Marcos Rojo is now into his sixth season at Manchester United after his £16 million (BBC) arrival in 2014.

He has played as a centre half in both a back four and a back five as well as at left back.

But he has now spoken about where he feels most comfortable, having come in from the cold to impress against Liverpool earlier this month.

So has the Argentine – who has never nailed down a starting spot at Old Trafford – finally found his best position?

Rojo expresses his preference

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Speaking to United’s official website about whether he feels most comfortable playing in a three or four at the back, Rojo said: “I’ve played in both systems many times throughout my career.

“I feel more protected with three centre-backs in there, covering attacks from the other team, you’re always a bit more organised and, as I always say, the full-backs can attack much more freely and push right on.

“You have more players in attack whilst having cover at the back. I think that’s the difference when you play with three centre-backs.”

As Rojo has struggled to establish himself as either a centre half or a left back, a hybrid of the two roles on the left of a back three appears to be where he is most comfortable.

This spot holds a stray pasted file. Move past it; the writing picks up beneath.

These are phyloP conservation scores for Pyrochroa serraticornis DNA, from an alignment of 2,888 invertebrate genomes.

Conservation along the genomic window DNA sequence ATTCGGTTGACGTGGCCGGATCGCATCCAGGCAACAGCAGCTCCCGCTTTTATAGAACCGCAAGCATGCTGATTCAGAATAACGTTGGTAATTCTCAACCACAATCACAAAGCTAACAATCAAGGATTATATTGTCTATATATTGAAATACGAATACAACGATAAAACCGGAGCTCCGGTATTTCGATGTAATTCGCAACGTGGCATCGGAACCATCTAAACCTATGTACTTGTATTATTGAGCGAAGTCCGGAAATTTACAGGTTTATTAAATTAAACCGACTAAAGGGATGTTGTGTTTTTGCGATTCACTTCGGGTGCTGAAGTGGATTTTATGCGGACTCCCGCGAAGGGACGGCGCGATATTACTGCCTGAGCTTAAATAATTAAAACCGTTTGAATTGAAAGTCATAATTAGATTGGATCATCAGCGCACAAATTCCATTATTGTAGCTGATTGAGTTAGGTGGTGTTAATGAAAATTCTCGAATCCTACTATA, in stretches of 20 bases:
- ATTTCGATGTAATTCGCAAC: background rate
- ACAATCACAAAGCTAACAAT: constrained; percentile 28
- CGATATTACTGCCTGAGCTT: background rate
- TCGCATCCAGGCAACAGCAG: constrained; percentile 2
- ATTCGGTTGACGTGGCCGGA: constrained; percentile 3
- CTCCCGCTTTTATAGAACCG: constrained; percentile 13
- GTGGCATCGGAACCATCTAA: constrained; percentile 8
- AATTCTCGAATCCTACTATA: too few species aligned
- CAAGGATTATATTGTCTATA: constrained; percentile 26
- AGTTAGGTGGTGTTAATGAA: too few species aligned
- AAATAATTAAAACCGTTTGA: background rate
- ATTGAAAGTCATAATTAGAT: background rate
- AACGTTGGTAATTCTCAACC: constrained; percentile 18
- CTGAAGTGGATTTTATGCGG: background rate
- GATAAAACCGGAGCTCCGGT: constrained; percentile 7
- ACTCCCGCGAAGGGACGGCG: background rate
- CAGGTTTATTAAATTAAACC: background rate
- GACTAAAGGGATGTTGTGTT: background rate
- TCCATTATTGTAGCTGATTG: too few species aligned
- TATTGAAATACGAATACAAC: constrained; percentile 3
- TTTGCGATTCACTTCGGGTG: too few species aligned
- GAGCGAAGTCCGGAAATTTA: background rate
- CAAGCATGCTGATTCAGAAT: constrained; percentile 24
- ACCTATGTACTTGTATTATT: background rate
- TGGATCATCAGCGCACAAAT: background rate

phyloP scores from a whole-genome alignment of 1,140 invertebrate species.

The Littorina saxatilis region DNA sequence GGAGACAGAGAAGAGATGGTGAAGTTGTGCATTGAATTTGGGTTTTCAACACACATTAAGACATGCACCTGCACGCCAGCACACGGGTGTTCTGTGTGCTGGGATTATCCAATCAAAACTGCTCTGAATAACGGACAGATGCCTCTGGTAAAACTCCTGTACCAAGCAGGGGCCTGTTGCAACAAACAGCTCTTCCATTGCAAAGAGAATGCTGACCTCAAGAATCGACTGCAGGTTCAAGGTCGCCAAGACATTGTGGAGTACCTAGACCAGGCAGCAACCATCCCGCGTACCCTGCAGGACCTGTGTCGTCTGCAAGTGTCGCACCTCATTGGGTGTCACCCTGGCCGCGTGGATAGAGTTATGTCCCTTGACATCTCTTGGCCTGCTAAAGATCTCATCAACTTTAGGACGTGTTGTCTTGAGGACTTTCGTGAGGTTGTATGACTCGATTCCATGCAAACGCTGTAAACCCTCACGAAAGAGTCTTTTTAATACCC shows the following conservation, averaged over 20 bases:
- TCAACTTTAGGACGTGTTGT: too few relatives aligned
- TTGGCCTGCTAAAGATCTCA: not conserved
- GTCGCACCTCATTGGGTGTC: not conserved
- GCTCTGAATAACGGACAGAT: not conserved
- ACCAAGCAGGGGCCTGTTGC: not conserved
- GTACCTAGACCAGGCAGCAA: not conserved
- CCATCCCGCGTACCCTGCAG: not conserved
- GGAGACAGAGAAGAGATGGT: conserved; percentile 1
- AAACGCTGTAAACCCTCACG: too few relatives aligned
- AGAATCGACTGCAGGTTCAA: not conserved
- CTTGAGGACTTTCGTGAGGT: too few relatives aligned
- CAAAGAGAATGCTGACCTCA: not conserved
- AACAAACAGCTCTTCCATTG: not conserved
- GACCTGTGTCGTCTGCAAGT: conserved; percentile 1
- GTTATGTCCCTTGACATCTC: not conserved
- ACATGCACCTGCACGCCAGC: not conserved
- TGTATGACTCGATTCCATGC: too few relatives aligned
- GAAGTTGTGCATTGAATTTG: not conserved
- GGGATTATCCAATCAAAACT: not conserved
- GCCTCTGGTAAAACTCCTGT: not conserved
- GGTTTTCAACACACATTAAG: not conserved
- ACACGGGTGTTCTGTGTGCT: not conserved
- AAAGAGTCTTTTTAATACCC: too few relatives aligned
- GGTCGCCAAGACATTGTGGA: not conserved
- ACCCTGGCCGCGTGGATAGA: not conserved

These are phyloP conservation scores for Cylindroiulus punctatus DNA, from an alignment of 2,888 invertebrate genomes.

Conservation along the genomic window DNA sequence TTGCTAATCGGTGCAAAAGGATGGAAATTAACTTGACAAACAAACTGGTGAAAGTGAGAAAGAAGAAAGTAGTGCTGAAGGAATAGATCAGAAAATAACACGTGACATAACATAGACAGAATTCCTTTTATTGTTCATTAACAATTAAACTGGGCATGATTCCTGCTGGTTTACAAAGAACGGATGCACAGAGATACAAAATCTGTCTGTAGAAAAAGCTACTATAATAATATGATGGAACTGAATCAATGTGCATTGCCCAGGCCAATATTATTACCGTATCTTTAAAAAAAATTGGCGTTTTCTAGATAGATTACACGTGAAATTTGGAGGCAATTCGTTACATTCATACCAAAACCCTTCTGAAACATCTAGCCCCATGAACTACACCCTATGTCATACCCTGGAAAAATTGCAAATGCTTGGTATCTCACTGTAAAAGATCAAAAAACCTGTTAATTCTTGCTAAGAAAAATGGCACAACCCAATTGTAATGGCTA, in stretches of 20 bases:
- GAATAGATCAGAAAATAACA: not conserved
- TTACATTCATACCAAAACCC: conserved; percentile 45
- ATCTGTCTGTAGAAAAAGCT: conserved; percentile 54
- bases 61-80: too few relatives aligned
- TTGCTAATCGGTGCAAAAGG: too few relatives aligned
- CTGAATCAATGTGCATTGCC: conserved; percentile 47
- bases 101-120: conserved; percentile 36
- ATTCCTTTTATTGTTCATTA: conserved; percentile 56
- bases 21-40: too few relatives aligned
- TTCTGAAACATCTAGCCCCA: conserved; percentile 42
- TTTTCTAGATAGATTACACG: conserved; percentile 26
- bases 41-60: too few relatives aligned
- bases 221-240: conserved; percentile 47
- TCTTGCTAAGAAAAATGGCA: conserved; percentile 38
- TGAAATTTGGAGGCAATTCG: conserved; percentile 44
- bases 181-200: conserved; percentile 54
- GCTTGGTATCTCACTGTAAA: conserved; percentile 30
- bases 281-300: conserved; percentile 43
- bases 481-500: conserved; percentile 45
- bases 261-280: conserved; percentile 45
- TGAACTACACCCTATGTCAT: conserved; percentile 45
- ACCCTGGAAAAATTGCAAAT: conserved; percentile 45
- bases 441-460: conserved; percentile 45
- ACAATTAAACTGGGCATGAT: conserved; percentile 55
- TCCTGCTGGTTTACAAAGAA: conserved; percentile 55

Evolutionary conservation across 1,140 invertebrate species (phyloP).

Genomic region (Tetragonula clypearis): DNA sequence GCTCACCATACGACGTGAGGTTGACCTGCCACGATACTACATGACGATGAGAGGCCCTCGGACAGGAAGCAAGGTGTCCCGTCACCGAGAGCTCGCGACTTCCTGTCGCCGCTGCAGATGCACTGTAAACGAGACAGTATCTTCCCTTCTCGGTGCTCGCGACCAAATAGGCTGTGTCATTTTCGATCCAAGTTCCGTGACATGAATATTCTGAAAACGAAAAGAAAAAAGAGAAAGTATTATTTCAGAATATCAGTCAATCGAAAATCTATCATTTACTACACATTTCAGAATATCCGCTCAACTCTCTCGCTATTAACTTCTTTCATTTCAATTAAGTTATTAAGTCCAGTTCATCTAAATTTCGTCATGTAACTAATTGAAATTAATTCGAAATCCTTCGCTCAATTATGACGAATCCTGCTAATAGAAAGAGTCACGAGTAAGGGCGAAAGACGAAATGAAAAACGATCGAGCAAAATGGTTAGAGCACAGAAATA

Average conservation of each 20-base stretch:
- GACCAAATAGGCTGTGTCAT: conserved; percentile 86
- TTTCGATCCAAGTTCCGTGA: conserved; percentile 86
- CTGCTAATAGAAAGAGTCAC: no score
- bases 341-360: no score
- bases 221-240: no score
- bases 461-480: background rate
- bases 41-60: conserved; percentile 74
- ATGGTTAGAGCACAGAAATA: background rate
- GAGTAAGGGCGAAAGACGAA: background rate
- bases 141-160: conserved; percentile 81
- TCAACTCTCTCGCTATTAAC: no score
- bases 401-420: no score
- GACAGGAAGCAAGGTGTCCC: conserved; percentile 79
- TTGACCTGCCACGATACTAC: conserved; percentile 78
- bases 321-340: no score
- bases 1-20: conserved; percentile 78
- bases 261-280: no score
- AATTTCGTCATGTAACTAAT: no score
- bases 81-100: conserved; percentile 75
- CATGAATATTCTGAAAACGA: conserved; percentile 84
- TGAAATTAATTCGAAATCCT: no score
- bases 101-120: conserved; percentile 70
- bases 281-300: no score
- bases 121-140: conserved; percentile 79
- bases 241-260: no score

Rojo was likely signed for a back three

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Rojo was signed in the first summer the club was managed by Louis van Gaal, who came to Old Trafford on the back of a successful World Cup with the Netherlands using a back three.

Despite having used a 4-3-3 for much of his career, van Gaal initially tried to bring the 3-5-2 he deployed in the summer of 2014 in Brazil.

To that end, Rojo was brought in as a left-footed centre half capable of playing in a back three but the experiment was swiftly scrapped after a slow start.

The opportunity for Rojo to reprise that role has scarcely arrived but Solskjaer has played a three at the back on more than one occasion now.

Perhaps, over five years after his arrival, Rojo has finally found his best role as a centre half comfortable moving wide and allowing a full back to push on.

His aggressive approach tends to leave space in behind but having two fellow centre halves there can mitigate that risk.

It’s unlikely that Rojo will oust Harry Maguire or Victor Lindelof as first choice, but if Solskjaer is looking for a third man to round off a back three on occasion, that role could play right into Rojo’s hands.

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